HILLARY Clinton's love affair with Pakistan was short-lived. Back in the US she flatly denied the charge that India was sparking unrest in Balochistan. She also observed that since Pakistan could criticise the Kerry-Lugar Bill, the US also had the right to protest Al-Qaeda's presence on its land and demand action against it. Furthermore, she went to the extent of saying that Islamabad had gone into the fight against militancy of its own accord out of the threat it faced from the terrorists.
The tone and tenor of her words convey the usual tendency of viewing Pakistan with a jaundiced eye. Keeping in view her trip, her interaction with people from all walks of life, many fell prey to wishful thinking. Some might have even assumed her assurance of turning a new page on Pak-US relations was genuine. Her posturing has now brought all those living in a fool's paradise back to reality. But the sight of the US Secretary of State or any other official for that matter spewing venom against
Pakistan should not worry us anymore. This is part and parcel of the old practice of ditching and stabbing us in the back. On the Kerry-Lugar Act, far from accepting the fact that the Act runs counter to our sovereignty, she further upped the ante by badmouthing Pakistan as a terrorist safe-haven.
So far as her statement that it is Pakistan's own war, the truth is that soon after the 9/11 we had gone along with the US literally at gunpoint. The country was warned either it was with the US or with the terrorists. And slowly but surely, we were sucked into a deadly maelstrom. Suicide attacks became more frequent afterwards. The US then forced us into signing our death warrants by compelling us to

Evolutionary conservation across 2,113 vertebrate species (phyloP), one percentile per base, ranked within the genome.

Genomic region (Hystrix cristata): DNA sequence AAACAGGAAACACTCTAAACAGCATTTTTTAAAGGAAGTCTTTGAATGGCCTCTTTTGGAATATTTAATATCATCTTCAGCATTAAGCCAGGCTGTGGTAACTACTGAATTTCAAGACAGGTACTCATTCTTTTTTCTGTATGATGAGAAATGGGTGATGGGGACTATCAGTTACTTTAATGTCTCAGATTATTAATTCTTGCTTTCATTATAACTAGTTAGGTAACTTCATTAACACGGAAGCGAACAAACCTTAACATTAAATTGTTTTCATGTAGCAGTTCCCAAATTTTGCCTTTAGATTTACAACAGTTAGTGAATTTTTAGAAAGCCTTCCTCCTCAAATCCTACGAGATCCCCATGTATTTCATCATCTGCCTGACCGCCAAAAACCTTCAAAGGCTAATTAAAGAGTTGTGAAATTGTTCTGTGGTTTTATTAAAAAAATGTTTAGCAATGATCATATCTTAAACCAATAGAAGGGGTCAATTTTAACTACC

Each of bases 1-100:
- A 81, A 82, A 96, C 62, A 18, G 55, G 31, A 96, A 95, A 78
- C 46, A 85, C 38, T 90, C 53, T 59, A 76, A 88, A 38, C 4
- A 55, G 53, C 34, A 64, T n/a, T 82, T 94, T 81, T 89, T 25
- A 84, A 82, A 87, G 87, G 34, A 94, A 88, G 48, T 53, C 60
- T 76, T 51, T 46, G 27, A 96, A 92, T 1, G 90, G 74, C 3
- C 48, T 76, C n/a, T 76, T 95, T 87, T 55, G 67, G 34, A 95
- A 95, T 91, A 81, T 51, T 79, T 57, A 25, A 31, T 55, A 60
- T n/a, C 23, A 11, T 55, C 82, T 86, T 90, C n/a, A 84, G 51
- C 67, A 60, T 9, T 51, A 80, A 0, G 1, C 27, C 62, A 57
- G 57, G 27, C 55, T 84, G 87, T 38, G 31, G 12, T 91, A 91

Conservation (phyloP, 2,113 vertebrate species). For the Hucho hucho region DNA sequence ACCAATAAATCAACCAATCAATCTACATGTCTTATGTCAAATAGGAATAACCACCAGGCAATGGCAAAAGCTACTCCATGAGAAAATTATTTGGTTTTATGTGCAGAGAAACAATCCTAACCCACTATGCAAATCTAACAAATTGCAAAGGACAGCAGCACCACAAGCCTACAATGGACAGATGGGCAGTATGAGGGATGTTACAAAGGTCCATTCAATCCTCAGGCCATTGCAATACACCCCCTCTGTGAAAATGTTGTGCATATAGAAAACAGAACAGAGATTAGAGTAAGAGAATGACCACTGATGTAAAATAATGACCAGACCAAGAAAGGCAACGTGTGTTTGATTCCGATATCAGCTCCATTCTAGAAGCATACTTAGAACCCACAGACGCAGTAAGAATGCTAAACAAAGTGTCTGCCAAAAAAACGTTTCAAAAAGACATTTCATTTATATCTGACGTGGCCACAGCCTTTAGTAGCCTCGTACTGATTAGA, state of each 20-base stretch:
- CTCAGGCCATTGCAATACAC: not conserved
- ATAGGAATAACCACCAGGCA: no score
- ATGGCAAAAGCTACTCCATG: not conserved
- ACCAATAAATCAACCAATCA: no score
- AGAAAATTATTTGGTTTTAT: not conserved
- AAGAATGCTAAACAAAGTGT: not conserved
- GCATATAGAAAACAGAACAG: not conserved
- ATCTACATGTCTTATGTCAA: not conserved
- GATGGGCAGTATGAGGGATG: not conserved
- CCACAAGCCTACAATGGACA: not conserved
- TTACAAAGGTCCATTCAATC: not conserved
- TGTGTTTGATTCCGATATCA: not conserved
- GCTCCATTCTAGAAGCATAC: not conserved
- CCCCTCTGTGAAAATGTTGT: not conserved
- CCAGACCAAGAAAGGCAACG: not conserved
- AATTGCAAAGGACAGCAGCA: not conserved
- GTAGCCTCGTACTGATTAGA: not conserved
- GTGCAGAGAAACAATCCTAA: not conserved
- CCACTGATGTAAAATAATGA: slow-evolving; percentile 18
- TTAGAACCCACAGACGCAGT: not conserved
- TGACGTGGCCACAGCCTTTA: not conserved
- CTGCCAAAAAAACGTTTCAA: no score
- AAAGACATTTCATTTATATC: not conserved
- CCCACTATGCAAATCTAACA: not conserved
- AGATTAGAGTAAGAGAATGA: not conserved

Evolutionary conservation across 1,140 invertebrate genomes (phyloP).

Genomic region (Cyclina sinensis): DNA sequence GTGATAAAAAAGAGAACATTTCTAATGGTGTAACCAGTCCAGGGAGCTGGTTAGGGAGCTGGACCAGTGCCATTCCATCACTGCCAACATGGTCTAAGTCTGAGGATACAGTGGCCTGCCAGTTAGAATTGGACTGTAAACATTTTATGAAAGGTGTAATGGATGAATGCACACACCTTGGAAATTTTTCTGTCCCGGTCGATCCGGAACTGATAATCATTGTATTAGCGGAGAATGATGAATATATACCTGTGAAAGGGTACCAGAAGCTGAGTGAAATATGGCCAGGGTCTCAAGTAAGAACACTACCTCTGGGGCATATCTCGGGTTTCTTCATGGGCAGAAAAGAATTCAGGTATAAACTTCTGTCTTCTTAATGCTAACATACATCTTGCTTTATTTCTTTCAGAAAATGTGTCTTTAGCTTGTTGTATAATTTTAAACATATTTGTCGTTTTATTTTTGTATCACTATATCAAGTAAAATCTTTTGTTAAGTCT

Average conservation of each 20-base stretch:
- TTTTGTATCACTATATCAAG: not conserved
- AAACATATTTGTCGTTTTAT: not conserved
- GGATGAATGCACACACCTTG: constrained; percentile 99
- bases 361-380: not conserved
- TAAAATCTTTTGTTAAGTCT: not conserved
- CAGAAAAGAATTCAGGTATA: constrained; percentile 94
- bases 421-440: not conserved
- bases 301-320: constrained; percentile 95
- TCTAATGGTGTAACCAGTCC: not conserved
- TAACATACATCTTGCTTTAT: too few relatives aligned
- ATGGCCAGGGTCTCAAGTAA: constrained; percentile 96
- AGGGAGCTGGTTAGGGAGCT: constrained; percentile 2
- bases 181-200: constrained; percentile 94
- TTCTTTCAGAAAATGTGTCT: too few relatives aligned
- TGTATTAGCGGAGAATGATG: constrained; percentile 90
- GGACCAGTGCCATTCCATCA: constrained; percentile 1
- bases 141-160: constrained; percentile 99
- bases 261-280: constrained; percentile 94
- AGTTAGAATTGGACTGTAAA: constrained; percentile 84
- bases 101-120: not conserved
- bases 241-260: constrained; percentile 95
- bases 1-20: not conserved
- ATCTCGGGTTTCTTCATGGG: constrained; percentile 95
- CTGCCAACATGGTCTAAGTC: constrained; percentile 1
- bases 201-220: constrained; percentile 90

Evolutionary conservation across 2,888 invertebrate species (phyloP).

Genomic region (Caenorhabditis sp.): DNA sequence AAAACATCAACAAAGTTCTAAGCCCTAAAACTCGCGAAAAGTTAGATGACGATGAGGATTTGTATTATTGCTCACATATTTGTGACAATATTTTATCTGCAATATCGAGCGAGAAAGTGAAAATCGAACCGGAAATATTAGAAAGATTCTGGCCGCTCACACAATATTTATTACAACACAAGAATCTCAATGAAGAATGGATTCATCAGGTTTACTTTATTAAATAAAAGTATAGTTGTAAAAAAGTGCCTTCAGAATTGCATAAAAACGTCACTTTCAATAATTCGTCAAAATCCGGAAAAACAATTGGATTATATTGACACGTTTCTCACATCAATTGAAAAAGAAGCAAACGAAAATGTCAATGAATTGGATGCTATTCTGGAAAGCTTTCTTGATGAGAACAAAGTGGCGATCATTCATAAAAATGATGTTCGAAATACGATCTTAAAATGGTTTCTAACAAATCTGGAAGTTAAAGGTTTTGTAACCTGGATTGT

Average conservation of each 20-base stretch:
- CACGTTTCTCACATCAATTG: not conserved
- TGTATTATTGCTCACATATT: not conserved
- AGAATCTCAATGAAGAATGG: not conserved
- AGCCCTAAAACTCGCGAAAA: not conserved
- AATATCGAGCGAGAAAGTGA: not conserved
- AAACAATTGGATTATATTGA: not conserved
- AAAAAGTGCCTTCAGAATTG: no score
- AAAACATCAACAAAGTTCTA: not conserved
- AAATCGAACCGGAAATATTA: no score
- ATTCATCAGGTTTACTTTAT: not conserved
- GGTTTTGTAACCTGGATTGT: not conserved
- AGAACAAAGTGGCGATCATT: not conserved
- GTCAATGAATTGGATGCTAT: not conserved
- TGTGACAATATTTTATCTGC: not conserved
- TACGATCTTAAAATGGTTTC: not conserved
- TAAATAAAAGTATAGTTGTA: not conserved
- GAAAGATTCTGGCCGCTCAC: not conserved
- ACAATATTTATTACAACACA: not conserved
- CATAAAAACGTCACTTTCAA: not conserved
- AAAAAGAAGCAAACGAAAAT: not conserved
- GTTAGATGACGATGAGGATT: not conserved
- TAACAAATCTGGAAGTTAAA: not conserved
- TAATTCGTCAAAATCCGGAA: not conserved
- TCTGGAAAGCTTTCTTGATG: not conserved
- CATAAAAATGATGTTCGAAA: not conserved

resort to the use of force rather than dialogue with the tribals. To add insult to injury, it started bombing our tribal areas in violation of our sovereignty and international law. The real purpose was to brush its failure in Afghanistan under the carpet. Focusing on Pakistan and labelling it as the centre of all terrorist activity was a much more convenient way of doing away with the 'Afghanistan syndrome'. Equally distressing was to see her laugh away the Balochistan crisis and India's role in it.
Couldn't she recall US Gen Stanley McChrystal, who had observed that increasing Indian influence in Afghanistan would exacerbate regional tensions and would encourage Pakistan into countermeasures?
At this point in time, if our leaders look around, there is no dearth of countries, which have carried themselves with integrity and grace in their relationship with the US. A rethink of our 'friendship' with the US is definitely in order.